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Achilles Slaughtered The Great Trojan Hero Essay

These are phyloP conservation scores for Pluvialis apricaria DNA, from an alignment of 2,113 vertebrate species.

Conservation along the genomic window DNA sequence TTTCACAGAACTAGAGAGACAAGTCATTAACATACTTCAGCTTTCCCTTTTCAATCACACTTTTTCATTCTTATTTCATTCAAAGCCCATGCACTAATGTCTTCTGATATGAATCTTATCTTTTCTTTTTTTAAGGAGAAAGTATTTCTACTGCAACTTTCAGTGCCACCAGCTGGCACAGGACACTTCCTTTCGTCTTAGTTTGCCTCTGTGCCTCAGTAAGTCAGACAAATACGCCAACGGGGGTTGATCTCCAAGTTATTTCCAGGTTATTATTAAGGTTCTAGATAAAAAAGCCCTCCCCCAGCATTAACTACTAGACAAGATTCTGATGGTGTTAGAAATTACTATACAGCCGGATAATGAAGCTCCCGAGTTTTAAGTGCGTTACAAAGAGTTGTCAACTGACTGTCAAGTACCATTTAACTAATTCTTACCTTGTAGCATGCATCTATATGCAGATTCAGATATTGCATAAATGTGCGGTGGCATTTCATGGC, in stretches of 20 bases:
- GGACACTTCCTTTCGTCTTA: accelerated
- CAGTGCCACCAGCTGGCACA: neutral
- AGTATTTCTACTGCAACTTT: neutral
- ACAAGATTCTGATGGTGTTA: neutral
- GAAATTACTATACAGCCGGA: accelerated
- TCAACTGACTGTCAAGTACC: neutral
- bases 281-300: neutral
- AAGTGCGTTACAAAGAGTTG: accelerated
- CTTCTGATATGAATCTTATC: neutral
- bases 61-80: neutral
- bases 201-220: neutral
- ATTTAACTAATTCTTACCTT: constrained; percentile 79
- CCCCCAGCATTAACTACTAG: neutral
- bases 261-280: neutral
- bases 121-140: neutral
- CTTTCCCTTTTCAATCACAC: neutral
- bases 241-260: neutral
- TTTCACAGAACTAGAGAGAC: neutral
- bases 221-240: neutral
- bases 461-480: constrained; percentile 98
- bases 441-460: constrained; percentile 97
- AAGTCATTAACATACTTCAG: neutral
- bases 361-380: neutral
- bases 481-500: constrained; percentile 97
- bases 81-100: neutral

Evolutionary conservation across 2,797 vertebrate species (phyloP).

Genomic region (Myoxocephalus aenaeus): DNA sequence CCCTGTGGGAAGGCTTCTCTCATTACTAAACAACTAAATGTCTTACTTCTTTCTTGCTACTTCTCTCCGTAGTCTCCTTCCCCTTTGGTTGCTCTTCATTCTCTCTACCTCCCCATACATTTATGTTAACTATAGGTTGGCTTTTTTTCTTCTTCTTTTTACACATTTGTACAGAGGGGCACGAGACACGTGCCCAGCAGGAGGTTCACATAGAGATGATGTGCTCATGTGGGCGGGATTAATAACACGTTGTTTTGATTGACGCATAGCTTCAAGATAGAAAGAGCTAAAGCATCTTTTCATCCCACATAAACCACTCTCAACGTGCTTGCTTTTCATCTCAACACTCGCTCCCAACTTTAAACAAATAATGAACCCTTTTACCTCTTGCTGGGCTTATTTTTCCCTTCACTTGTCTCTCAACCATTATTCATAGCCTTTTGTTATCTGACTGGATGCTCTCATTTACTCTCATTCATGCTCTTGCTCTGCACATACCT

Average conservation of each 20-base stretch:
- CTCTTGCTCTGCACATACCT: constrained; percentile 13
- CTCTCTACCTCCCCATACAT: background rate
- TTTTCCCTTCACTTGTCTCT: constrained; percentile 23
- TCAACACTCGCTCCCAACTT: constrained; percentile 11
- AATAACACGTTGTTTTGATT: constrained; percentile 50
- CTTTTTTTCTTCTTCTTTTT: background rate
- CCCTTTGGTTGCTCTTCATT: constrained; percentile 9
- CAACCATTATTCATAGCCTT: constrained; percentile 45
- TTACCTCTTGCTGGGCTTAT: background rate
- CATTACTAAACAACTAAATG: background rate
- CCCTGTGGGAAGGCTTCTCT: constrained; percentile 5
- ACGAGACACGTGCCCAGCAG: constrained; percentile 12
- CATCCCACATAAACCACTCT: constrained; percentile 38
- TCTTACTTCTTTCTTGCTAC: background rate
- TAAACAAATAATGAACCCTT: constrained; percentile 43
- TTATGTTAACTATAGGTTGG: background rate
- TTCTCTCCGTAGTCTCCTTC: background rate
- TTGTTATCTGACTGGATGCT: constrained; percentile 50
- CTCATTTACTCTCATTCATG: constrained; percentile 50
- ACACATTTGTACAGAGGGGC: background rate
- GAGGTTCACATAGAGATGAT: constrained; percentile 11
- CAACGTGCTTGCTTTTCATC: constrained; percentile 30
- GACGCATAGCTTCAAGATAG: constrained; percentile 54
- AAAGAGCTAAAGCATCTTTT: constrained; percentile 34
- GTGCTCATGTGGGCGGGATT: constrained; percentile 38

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Achilles slaughtered the great Trojan hero, Hector and single-handedly changed the tide of the battle. He was a marvelous Greek hero, but his accomplishments paled in comparison to his friend Odysseus. In addition to accruing glory and fame in the Trojan War, Odysseus went on to write history in an epic journey all across the Mediterranean to return to his family. Odysseus acquired more kleos than any other Greek hero in Homer’s epics. The Greeks considered kleos to be the measure of a man. Unlike modern western civilization, the Ancient Greeks didn’t believe in immortality through an afterlife, but naturally, they still sought something permanent, something to give them a purpose in life. They fulfilled this psychological need by creating a glorious legacy, and achieving kleos in the eyes of their peers in order to “…measure one’s value to others and to oneself,” (Charles Segal, 22). In fact, the Greeks thought that their reputation, their kleos, “…was more important than life itself,” (Charles Segal, 22). Many heroes attain kleos in Homer’s literature, but none so much as Odysseus. Only Agamemnon, Menelaus, Diomedes, Hector, Aeneas and Achilles could even begin to rival Odysseus’ reputation. While all of these heroes were praised for their actions, a few stand above the rest. Menelaus, Diomedes, and Hector were incredibly skilled soldiers and leaders, but their claims to kleos are based solely on their battlefield accomplishments and none of their battlefield
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